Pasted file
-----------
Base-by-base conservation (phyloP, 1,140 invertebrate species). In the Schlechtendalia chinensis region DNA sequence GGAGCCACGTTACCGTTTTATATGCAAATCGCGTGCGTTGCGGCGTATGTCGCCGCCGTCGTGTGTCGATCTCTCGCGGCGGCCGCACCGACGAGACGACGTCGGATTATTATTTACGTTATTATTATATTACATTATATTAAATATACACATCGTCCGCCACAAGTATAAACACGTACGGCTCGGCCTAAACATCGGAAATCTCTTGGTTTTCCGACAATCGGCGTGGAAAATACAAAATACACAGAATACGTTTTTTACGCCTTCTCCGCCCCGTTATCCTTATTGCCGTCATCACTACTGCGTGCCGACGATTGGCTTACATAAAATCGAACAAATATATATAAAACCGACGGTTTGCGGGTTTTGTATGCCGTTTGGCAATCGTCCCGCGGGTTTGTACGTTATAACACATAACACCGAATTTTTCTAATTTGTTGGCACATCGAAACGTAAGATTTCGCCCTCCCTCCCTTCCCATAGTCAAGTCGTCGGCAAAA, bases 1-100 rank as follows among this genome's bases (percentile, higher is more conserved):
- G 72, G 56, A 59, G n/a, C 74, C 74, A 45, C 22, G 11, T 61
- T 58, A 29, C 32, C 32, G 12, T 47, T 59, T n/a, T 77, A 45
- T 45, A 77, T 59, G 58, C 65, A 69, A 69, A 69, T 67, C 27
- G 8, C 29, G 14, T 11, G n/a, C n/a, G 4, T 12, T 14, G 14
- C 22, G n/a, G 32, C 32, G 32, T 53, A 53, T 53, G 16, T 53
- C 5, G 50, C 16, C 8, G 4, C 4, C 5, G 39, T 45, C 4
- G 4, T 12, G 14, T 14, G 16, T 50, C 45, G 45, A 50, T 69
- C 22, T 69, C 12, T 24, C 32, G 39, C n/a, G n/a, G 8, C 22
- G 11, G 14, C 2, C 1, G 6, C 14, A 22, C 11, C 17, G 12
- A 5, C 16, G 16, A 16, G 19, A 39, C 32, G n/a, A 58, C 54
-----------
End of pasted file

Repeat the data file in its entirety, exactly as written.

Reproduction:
Base-by-base conservation (phyloP, 1,140 invertebrate species). In the Schlechtendalia chinensis region DNA sequence GGAGCCACGTTACCGTTTTATATGCAAATCGCGTGCGTTGCGGCGTATGTCGCCGCCGTCGTGTGTCGATCTCTCGCGGCGGCCGCACCGACGAGACGACGTCGGATTATTATTTACGTTATTATTATATTACATTATATTAAATATACACATCGTCCGCCACAAGTATAAACACGTACGGCTCGGCCTAAACATCGGAAATCTCTTGGTTTTCCGACAATCGGCGTGGAAAATACAAAATACACAGAATACGTTTTTTACGCCTTCTCCGCCCCGTTATCCTTATTGCCGTCATCACTACTGCGTGCCGACGATTGGCTTACATAAAATCGAACAAATATATATAAAACCGACGGTTTGCGGGTTTTGTATGCCGTTTGGCAATCGTCCCGCGGGTTTGTACGTTATAACACATAACACCGAATTTTTCTAATTTGTTGGCACATCGAAACGTAAGATTTCGCCCTCCCTCCCTTCCCATAGTCAAGTCGTCGGCAAAA, bases 1-100 rank as follows among this genome's bases (percentile, higher is more conserved):
- G 72, G 56, A 59, G n/a, C 74, C 74, A 45, C 22, G 11, T 61
- T 58, A 29, C 32, C 32, G 12, T 47, T 59, T n/a, T 77, A 45
- T 45, A 77, T 59, G 58, C 65, A 69, A 69, A 69, T 67, C 27
- G 8, C 29, G 14, T 11, G n/a, C n/a, G 4, T 12, T 14, G 14
- C 22, G n/a, G 32, C 32, G 32, T 53, A 53, T 53, G 16, T 53
- C 5, G 50, C 16, C 8, G 4, C 4, C 5, G 39, T 45, C 4
- G 4, T 12, G 14, T 14, G 16, T 50, C 45, G 45, A 50, T 69
- C 22, T 69, C 12, T 24, C 32, G 39, C n/a, G n/a, G 8, C 22
- G 11, G 14, C 2, C 1, G 6, C 14, A 22, C 11, C 17, G 12
- A 5, C 16, G 16, A 16, G 19, A 39, C 32, G n/a, A 58, C 54